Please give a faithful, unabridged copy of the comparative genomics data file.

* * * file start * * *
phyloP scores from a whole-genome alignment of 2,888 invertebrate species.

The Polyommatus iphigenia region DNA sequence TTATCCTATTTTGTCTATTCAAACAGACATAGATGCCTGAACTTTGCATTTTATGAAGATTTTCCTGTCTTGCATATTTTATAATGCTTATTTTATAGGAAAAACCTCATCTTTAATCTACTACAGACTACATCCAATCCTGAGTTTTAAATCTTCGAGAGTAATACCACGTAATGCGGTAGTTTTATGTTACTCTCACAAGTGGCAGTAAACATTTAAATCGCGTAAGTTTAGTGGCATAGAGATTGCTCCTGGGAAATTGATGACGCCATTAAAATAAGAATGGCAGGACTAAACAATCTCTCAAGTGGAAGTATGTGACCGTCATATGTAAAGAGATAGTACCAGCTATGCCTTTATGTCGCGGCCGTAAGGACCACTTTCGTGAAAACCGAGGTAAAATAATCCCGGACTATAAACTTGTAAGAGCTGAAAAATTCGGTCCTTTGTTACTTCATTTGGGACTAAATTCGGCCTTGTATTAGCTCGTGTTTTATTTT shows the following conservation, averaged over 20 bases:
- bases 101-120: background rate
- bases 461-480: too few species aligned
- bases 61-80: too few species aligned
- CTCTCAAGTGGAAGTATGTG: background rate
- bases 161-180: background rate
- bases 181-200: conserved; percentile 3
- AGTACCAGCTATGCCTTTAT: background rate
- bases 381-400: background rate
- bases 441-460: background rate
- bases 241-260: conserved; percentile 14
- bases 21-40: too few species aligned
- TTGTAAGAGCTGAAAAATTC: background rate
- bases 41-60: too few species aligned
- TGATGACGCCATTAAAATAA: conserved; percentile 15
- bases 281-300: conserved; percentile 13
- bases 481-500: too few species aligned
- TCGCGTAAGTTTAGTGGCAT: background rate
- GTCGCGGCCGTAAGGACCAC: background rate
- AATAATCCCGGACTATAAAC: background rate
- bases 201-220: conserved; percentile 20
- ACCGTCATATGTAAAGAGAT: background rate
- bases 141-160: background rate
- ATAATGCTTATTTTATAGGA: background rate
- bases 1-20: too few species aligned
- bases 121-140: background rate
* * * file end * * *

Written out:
phyloP scores from a whole-genome alignment of 2,888 invertebrate species.

The Polyommatus iphigenia region DNA sequence TTATCCTATTTTGTCTATTCAAACAGACATAGATGCCTGAACTTTGCATTTTATGAAGATTTTCCTGTCTTGCATATTTTATAATGCTTATTTTATAGGAAAAACCTCATCTTTAATCTACTACAGACTACATCCAATCCTGAGTTTTAAATCTTCGAGAGTAATACCACGTAATGCGGTAGTTTTATGTTACTCTCACAAGTGGCAGTAAACATTTAAATCGCGTAAGTTTAGTGGCATAGAGATTGCTCCTGGGAAATTGATGACGCCATTAAAATAAGAATGGCAGGACTAAACAATCTCTCAAGTGGAAGTATGTGACCGTCATATGTAAAGAGATAGTACCAGCTATGCCTTTATGTCGCGGCCGTAAGGACCACTTTCGTGAAAACCGAGGTAAAATAATCCCGGACTATAAACTTGTAAGAGCTGAAAAATTCGGTCCTTTGTTACTTCATTTGGGACTAAATTCGGCCTTGTATTAGCTCGTGTTTTATTTT shows the following conservation, averaged over 20 bases:
- bases 101-120: background rate
- bases 461-480: too few species aligned
- bases 61-80: too few species aligned
- CTCTCAAGTGGAAGTATGTG: background rate
- bases 161-180: background rate
- bases 181-200: conserved; percentile 3
- AGTACCAGCTATGCCTTTAT: background rate
- bases 381-400: background rate
- bases 441-460: background rate
- bases 241-260: conserved; percentile 14
- bases 21-40: too few species aligned
- TTGTAAGAGCTGAAAAATTC: background rate
- bases 41-60: too few species aligned
- TGATGACGCCATTAAAATAA: conserved; percentile 15
- bases 281-300: conserved; percentile 13
- bases 481-500: too few species aligned
- TCGCGTAAGTTTAGTGGCAT: background rate
- GTCGCGGCCGTAAGGACCAC: background rate
- AATAATCCCGGACTATAAAC: background rate
- bases 201-220: conserved; percentile 20
- ACCGTCATATGTAAAGAGAT: background rate
- bases 141-160: background rate
- ATAATGCTTATTTTATAGGA: background rate
- bases 1-20: too few species aligned
- bases 121-140: background rate